A key element missing from the Mets radio broadcasts

Games on SNY have more than images to differentiate from the WCBS broadcasts.
New York Mets v Miami Marlins
New York Mets v Miami Marlins / Megan Briggs/GettyImages

The retirement of Howie Rose from New York Mets radio broadcasts isn’t imminent. However, he will be taking a step back further this year. This means fewer opportunities to hear Rose to tell us to “put it in the books” after a Mets victory. 

Less travel for the sportscasting icon, as former partner Wayne Randazzo pointed out, hopefully just means Howie can stay in his spot more regularly.

We’d still get 81 games from him if all he did was call the home games. This did have me thinking about the future of the Mets on the radio and the one element missing from it.

The Mets radio broadcasts are missing the voice of a former player

A natural transition regularly occurs with many athletes once they are done playing. Heading from the field to the booth provides them with employment and an opportunity to be around the game longer. This has allowed exposure for Ron Darling and Keith Hernandez to a younger audience not old enough to have ever watched them play. They bring a different perspective to the game that someone who never played it at the highest level can.

That’s not to say professional athletes run circles around the broadcasters who haven’t picked up a bat outside of a souvenir shop. Just as Chris Farley needed David Spade, Darling and Hernandez benefit from having Gary Cohen—although he plays a good goofball character at times.

The radio broadcasts have a different feel. The shenanigans are there at times. The insight, however, comes strictly from one vantage point.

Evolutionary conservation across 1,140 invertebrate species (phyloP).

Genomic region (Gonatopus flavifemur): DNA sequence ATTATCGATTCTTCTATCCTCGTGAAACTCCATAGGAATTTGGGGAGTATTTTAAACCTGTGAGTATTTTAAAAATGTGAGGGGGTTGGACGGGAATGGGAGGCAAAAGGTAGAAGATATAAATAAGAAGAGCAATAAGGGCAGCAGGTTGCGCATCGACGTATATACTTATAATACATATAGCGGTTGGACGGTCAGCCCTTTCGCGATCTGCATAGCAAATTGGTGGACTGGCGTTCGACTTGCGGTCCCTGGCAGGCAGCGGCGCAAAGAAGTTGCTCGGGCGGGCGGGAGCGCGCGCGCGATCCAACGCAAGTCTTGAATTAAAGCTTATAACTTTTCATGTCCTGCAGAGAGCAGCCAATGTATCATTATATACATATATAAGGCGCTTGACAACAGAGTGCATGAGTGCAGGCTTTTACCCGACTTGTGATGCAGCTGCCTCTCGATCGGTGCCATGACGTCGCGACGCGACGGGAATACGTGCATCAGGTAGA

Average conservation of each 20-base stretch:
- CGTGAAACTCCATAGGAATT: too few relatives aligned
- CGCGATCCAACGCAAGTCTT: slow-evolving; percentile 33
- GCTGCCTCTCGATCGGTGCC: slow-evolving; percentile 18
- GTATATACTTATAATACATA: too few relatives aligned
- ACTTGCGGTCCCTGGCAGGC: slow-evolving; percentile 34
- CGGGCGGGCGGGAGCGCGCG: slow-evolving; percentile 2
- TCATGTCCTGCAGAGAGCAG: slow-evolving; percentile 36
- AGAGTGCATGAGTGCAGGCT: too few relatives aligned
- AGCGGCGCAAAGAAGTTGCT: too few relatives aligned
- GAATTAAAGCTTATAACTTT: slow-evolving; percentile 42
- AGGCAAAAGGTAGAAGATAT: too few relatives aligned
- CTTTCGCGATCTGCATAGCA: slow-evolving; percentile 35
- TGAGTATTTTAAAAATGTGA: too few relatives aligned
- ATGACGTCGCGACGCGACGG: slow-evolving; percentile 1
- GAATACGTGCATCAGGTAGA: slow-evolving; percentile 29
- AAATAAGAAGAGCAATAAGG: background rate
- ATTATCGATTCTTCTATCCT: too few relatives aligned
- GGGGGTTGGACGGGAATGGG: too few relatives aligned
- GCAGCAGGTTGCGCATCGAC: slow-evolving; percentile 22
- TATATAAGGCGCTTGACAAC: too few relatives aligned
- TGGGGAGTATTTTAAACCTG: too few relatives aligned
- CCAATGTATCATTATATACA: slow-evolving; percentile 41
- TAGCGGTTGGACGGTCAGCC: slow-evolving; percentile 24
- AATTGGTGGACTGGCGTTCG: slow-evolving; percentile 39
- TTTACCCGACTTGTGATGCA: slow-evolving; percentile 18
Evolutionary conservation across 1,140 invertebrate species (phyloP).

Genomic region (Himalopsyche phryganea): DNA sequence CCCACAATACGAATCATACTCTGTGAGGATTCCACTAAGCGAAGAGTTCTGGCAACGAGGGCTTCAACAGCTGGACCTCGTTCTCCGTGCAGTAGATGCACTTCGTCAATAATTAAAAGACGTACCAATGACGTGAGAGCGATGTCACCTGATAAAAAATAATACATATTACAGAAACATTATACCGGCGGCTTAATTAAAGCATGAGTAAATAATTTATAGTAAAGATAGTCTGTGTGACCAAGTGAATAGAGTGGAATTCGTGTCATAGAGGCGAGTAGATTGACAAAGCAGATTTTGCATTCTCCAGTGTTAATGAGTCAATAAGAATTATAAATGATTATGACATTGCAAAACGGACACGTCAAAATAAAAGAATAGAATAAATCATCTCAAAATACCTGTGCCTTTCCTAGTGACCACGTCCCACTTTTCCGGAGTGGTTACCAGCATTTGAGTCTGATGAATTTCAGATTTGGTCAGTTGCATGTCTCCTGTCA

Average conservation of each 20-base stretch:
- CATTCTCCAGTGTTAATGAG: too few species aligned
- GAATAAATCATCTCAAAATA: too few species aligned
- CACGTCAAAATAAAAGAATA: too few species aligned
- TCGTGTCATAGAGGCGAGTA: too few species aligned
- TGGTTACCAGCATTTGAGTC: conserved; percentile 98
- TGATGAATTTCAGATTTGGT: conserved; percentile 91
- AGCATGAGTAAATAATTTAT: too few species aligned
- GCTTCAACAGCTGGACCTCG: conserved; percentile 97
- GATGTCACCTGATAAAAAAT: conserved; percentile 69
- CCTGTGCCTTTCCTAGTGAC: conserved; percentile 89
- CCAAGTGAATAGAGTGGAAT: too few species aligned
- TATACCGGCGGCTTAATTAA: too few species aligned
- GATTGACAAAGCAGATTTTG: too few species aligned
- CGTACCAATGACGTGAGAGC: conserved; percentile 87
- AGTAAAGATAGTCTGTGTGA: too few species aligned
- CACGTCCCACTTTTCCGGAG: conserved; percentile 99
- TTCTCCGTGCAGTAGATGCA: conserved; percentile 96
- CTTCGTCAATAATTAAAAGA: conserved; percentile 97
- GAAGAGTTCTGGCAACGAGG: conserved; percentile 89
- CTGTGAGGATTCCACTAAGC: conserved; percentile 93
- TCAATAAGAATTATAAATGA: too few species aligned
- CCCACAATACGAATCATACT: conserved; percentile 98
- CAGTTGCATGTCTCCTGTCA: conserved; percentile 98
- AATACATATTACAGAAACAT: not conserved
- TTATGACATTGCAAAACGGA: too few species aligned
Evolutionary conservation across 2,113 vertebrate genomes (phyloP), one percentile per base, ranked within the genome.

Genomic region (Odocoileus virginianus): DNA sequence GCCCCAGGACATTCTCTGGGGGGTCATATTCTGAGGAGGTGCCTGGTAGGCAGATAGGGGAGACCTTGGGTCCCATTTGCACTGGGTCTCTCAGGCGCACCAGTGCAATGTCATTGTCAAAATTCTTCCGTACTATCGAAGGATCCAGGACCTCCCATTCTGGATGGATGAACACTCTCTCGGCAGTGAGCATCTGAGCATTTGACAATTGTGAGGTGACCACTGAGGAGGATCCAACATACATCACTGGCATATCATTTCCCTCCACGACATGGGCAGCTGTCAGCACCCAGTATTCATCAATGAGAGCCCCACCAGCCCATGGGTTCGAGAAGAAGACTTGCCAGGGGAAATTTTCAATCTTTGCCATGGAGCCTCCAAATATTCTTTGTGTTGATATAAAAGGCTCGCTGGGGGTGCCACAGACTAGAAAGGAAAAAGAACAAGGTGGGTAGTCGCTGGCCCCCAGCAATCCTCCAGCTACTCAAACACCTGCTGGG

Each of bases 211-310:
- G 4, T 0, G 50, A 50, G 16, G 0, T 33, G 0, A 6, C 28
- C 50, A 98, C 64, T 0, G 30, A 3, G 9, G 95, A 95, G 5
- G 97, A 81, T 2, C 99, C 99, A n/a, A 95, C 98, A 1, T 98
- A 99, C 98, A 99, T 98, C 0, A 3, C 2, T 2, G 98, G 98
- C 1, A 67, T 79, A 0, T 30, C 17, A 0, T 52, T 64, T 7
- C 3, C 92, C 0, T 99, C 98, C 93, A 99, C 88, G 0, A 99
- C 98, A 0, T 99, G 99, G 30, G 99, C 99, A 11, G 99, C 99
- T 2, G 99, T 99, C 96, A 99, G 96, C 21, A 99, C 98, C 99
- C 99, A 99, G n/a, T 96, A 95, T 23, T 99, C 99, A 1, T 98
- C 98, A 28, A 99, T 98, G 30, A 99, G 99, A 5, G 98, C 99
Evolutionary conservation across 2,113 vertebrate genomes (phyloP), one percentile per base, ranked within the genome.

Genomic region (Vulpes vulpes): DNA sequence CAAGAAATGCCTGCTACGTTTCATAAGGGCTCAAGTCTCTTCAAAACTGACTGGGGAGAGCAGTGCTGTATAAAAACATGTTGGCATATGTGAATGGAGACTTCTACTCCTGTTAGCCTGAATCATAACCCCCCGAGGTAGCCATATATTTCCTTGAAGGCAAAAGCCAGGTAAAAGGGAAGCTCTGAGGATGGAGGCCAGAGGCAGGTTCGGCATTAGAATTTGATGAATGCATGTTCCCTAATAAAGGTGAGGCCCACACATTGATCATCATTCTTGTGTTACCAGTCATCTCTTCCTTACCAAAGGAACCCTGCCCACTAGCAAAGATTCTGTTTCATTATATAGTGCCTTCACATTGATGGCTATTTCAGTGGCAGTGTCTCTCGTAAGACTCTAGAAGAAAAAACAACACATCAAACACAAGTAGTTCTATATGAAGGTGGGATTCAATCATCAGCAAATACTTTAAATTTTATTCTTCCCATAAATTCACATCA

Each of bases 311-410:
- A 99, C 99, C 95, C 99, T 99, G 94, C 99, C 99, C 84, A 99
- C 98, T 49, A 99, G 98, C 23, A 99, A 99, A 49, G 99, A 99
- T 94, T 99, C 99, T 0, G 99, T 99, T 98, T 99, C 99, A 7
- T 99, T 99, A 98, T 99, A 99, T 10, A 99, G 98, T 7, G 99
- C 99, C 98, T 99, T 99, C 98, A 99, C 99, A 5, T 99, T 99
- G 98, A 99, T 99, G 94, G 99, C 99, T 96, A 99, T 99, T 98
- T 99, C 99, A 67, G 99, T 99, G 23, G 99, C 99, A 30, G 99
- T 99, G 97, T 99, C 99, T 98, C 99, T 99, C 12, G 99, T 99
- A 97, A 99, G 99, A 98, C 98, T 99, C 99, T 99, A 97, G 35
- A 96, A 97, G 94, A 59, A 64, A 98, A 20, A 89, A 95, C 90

There are probably a couple of reasons why the broadcast hasn’t gone in this direction. We live in a different time where athletes get paid enough during their playing days where a second-career after is more of a hobby than to put food on the table. Players on the level of Darling and Hernandez rarely step into the radio booth these days. Less accomplished ones might, but with the growth of podcast platforms, staying at home and having more freedom online is much more satisfying than all of the work involved as a baseball broadcaster.

Daniel Murphy showed up this spring on SNY for more than a quick chat. A candidate for a future broadcasting gig somewhere, the radio isn’t the place he’d be likely to land; although with Rose taking more games off this year, a series or two paired with Keith Raad would be interesting to hear.

Mets games never feel the same on any platform when any of the backups are in the lineup. Less Howie Rose for the upcoming season is a chance to experiment with a missing element. And if we end up with the Mets version of Jason Witten on the broadcast, the plug can be quickly pulled.